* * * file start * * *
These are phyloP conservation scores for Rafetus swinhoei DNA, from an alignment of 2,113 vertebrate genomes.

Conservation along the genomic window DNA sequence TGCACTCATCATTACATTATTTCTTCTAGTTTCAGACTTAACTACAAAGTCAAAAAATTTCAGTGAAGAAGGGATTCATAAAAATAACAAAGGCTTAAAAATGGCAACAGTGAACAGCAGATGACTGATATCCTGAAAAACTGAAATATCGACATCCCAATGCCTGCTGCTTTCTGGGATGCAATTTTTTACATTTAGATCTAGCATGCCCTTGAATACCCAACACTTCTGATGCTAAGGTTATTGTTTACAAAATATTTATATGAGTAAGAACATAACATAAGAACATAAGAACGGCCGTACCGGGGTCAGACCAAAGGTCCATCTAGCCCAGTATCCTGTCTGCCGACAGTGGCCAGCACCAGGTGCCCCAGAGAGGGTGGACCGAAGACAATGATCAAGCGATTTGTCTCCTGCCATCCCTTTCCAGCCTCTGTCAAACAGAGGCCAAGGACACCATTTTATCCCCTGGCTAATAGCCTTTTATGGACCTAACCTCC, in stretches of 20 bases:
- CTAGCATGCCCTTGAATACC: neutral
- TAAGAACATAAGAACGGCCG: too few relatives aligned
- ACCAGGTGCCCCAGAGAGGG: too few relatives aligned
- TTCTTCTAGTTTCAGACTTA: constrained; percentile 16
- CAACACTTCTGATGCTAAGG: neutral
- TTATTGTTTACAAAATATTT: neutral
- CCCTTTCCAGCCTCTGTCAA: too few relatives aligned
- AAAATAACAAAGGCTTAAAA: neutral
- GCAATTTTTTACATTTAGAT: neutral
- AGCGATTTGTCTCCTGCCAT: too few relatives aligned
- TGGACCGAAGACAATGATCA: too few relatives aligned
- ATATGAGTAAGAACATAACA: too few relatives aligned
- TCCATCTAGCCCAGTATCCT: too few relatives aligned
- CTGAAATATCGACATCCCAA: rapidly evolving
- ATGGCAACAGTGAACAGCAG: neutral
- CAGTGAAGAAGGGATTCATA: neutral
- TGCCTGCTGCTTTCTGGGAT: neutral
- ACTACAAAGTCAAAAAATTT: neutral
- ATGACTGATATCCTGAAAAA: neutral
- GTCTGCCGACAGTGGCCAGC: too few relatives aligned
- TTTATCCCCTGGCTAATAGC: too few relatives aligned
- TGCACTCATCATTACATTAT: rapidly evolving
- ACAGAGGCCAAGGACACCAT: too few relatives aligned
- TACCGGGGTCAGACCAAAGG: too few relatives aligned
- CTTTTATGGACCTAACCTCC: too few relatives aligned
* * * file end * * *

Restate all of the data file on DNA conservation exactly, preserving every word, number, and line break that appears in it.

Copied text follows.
These are phyloP conservation scores for Rafetus swinhoei DNA, from an alignment of 2,113 vertebrate genomes.

Conservation along the genomic window DNA sequence TGCACTCATCATTACATTATTTCTTCTAGTTTCAGACTTAACTACAAAGTCAAAAAATTTCAGTGAAGAAGGGATTCATAAAAATAACAAAGGCTTAAAAATGGCAACAGTGAACAGCAGATGACTGATATCCTGAAAAACTGAAATATCGACATCCCAATGCCTGCTGCTTTCTGGGATGCAATTTTTTACATTTAGATCTAGCATGCCCTTGAATACCCAACACTTCTGATGCTAAGGTTATTGTTTACAAAATATTTATATGAGTAAGAACATAACATAAGAACATAAGAACGGCCGTACCGGGGTCAGACCAAAGGTCCATCTAGCCCAGTATCCTGTCTGCCGACAGTGGCCAGCACCAGGTGCCCCAGAGAGGGTGGACCGAAGACAATGATCAAGCGATTTGTCTCCTGCCATCCCTTTCCAGCCTCTGTCAAACAGAGGCCAAGGACACCATTTTATCCCCTGGCTAATAGCCTTTTATGGACCTAACCTCC, in stretches of 20 bases:
- CTAGCATGCCCTTGAATACC: neutral
- TAAGAACATAAGAACGGCCG: too few relatives aligned
- ACCAGGTGCCCCAGAGAGGG: too few relatives aligned
- TTCTTCTAGTTTCAGACTTA: constrained; percentile 16
- CAACACTTCTGATGCTAAGG: neutral
- TTATTGTTTACAAAATATTT: neutral
- CCCTTTCCAGCCTCTGTCAA: too few relatives aligned
- AAAATAACAAAGGCTTAAAA: neutral
- GCAATTTTTTACATTTAGAT: neutral
- AGCGATTTGTCTCCTGCCAT: too few relatives aligned
- TGGACCGAAGACAATGATCA: too few relatives aligned
- ATATGAGTAAGAACATAACA: too few relatives aligned
- TCCATCTAGCCCAGTATCCT: too few relatives aligned
- CTGAAATATCGACATCCCAA: rapidly evolving
- ATGGCAACAGTGAACAGCAG: neutral
- CAGTGAAGAAGGGATTCATA: neutral
- TGCCTGCTGCTTTCTGGGAT: neutral
- ACTACAAAGTCAAAAAATTT: neutral
- ATGACTGATATCCTGAAAAA: neutral
- GTCTGCCGACAGTGGCCAGC: too few relatives aligned
- TTTATCCCCTGGCTAATAGC: too few relatives aligned
- TGCACTCATCATTACATTAT: rapidly evolving
- ACAGAGGCCAAGGACACCAT: too few relatives aligned
- TACCGGGGTCAGACCAAAGG: too few relatives aligned
- CTTTTATGGACCTAACCTCC: too few relatives aligned